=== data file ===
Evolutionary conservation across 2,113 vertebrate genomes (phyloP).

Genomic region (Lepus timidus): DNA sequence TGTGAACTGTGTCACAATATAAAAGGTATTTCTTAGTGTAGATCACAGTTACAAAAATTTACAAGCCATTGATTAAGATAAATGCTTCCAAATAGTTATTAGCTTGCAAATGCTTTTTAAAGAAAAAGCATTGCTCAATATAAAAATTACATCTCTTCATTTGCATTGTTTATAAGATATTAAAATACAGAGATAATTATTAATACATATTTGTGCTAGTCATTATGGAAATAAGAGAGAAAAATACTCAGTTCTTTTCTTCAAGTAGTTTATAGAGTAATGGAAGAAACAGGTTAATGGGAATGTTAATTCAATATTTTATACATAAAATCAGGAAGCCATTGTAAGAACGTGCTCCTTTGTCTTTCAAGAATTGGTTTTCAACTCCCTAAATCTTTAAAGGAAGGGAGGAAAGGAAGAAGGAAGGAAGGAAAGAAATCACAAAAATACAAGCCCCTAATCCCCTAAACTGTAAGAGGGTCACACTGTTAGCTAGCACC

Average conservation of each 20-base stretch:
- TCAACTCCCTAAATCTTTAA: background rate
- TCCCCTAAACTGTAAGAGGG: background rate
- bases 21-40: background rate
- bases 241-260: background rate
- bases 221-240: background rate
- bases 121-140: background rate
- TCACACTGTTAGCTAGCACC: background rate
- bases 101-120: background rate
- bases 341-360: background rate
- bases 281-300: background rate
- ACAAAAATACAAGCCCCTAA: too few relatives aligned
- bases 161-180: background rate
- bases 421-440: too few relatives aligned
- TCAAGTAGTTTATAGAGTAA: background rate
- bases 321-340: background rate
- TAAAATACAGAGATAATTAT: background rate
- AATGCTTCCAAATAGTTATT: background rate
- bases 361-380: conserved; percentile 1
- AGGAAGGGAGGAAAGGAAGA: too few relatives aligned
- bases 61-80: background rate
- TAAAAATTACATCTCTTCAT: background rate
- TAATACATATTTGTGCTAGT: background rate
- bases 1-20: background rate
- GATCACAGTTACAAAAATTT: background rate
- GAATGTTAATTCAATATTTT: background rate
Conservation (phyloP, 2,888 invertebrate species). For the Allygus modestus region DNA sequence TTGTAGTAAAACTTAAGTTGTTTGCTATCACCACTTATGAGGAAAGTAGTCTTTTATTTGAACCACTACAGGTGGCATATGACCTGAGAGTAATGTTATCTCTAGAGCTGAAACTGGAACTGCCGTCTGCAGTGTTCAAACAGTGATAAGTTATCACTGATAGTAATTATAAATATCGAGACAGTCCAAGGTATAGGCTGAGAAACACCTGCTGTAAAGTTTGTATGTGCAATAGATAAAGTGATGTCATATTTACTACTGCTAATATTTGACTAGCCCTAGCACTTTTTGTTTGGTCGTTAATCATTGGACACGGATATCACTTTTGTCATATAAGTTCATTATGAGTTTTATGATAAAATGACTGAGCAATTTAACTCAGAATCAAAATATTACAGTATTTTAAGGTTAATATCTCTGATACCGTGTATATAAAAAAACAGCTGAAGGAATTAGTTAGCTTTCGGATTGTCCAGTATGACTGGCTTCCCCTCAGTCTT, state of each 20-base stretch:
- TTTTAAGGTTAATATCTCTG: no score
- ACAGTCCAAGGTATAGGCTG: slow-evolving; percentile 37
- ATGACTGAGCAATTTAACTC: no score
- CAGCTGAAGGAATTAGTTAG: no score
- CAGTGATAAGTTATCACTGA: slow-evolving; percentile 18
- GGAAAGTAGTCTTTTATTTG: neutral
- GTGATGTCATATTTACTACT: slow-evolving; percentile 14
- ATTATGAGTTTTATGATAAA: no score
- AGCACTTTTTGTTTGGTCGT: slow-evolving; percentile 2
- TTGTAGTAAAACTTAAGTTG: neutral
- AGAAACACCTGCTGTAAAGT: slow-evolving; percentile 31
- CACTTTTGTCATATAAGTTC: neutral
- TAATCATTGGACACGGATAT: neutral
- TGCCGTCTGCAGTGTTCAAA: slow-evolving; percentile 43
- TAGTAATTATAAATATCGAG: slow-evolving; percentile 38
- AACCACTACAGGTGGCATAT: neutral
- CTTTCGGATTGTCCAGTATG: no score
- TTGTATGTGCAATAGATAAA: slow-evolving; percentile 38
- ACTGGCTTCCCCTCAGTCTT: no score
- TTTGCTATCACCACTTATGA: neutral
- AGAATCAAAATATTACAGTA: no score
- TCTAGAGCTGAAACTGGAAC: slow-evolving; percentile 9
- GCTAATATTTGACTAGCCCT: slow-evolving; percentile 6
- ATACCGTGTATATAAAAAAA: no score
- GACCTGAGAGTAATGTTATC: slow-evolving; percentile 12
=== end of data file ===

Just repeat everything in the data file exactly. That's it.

Evolutionary conservation across 2,113 vertebrate genomes (phyloP).

Genomic region (Lepus timidus): DNA sequence TGTGAACTGTGTCACAATATAAAAGGTATTTCTTAGTGTAGATCACAGTTACAAAAATTTACAAGCCATTGATTAAGATAAATGCTTCCAAATAGTTATTAGCTTGCAAATGCTTTTTAAAGAAAAAGCATTGCTCAATATAAAAATTACATCTCTTCATTTGCATTGTTTATAAGATATTAAAATACAGAGATAATTATTAATACATATTTGTGCTAGTCATTATGGAAATAAGAGAGAAAAATACTCAGTTCTTTTCTTCAAGTAGTTTATAGAGTAATGGAAGAAACAGGTTAATGGGAATGTTAATTCAATATTTTATACATAAAATCAGGAAGCCATTGTAAGAACGTGCTCCTTTGTCTTTCAAGAATTGGTTTTCAACTCCCTAAATCTTTAAAGGAAGGGAGGAAAGGAAGAAGGAAGGAAGGAAAGAAATCACAAAAATACAAGCCCCTAATCCCCTAAACTGTAAGAGGGTCACACTGTTAGCTAGCACC

Average conservation of each 20-base stretch:
- TCAACTCCCTAAATCTTTAA: background rate
- TCCCCTAAACTGTAAGAGGG: background rate
- bases 21-40: background rate
- bases 241-260: background rate
- bases 221-240: background rate
- bases 121-140: background rate
- TCACACTGTTAGCTAGCACC: background rate
- bases 101-120: background rate
- bases 341-360: background rate
- bases 281-300: background rate
- ACAAAAATACAAGCCCCTAA: too few relatives aligned
- bases 161-180: background rate
- bases 421-440: too few relatives aligned
- TCAAGTAGTTTATAGAGTAA: background rate
- bases 321-340: background rate
- TAAAATACAGAGATAATTAT: background rate
- AATGCTTCCAAATAGTTATT: background rate
- bases 361-380: conserved; percentile 1
- AGGAAGGGAGGAAAGGAAGA: too few relatives aligned
- bases 61-80: background rate
- TAAAAATTACATCTCTTCAT: background rate
- TAATACATATTTGTGCTAGT: background rate
- bases 1-20: background rate
- GATCACAGTTACAAAAATTT: background rate
- GAATGTTAATTCAATATTTT: background rate
Conservation (phyloP, 2,888 invertebrate species). For the Allygus modestus region DNA sequence TTGTAGTAAAACTTAAGTTGTTTGCTATCACCACTTATGAGGAAAGTAGTCTTTTATTTGAACCACTACAGGTGGCATATGACCTGAGAGTAATGTTATCTCTAGAGCTGAAACTGGAACTGCCGTCTGCAGTGTTCAAACAGTGATAAGTTATCACTGATAGTAATTATAAATATCGAGACAGTCCAAGGTATAGGCTGAGAAACACCTGCTGTAAAGTTTGTATGTGCAATAGATAAAGTGATGTCATATTTACTACTGCTAATATTTGACTAGCCCTAGCACTTTTTGTTTGGTCGTTAATCATTGGACACGGATATCACTTTTGTCATATAAGTTCATTATGAGTTTTATGATAAAATGACTGAGCAATTTAACTCAGAATCAAAATATTACAGTATTTTAAGGTTAATATCTCTGATACCGTGTATATAAAAAAACAGCTGAAGGAATTAGTTAGCTTTCGGATTGTCCAGTATGACTGGCTTCCCCTCAGTCTT, state of each 20-base stretch:
- TTTTAAGGTTAATATCTCTG: no score
- ACAGTCCAAGGTATAGGCTG: slow-evolving; percentile 37
- ATGACTGAGCAATTTAACTC: no score
- CAGCTGAAGGAATTAGTTAG: no score
- CAGTGATAAGTTATCACTGA: slow-evolving; percentile 18
- GGAAAGTAGTCTTTTATTTG: neutral
- GTGATGTCATATTTACTACT: slow-evolving; percentile 14
- ATTATGAGTTTTATGATAAA: no score
- AGCACTTTTTGTTTGGTCGT: slow-evolving; percentile 2
- TTGTAGTAAAACTTAAGTTG: neutral
- AGAAACACCTGCTGTAAAGT: slow-evolving; percentile 31
- CACTTTTGTCATATAAGTTC: neutral
- TAATCATTGGACACGGATAT: neutral
- TGCCGTCTGCAGTGTTCAAA: slow-evolving; percentile 43
- TAGTAATTATAAATATCGAG: slow-evolving; percentile 38
- AACCACTACAGGTGGCATAT: neutral
- CTTTCGGATTGTCCAGTATG: no score
- TTGTATGTGCAATAGATAAA: slow-evolving; percentile 38
- ACTGGCTTCCCCTCAGTCTT: no score
- TTTGCTATCACCACTTATGA: neutral
- AGAATCAAAATATTACAGTA: no score
- TCTAGAGCTGAAACTGGAAC: slow-evolving; percentile 9
- GCTAATATTTGACTAGCCCT: slow-evolving; percentile 6
- ATACCGTGTATATAAAAAAA: no score
- GACCTGAGAGTAATGTTATC: slow-evolving; percentile 12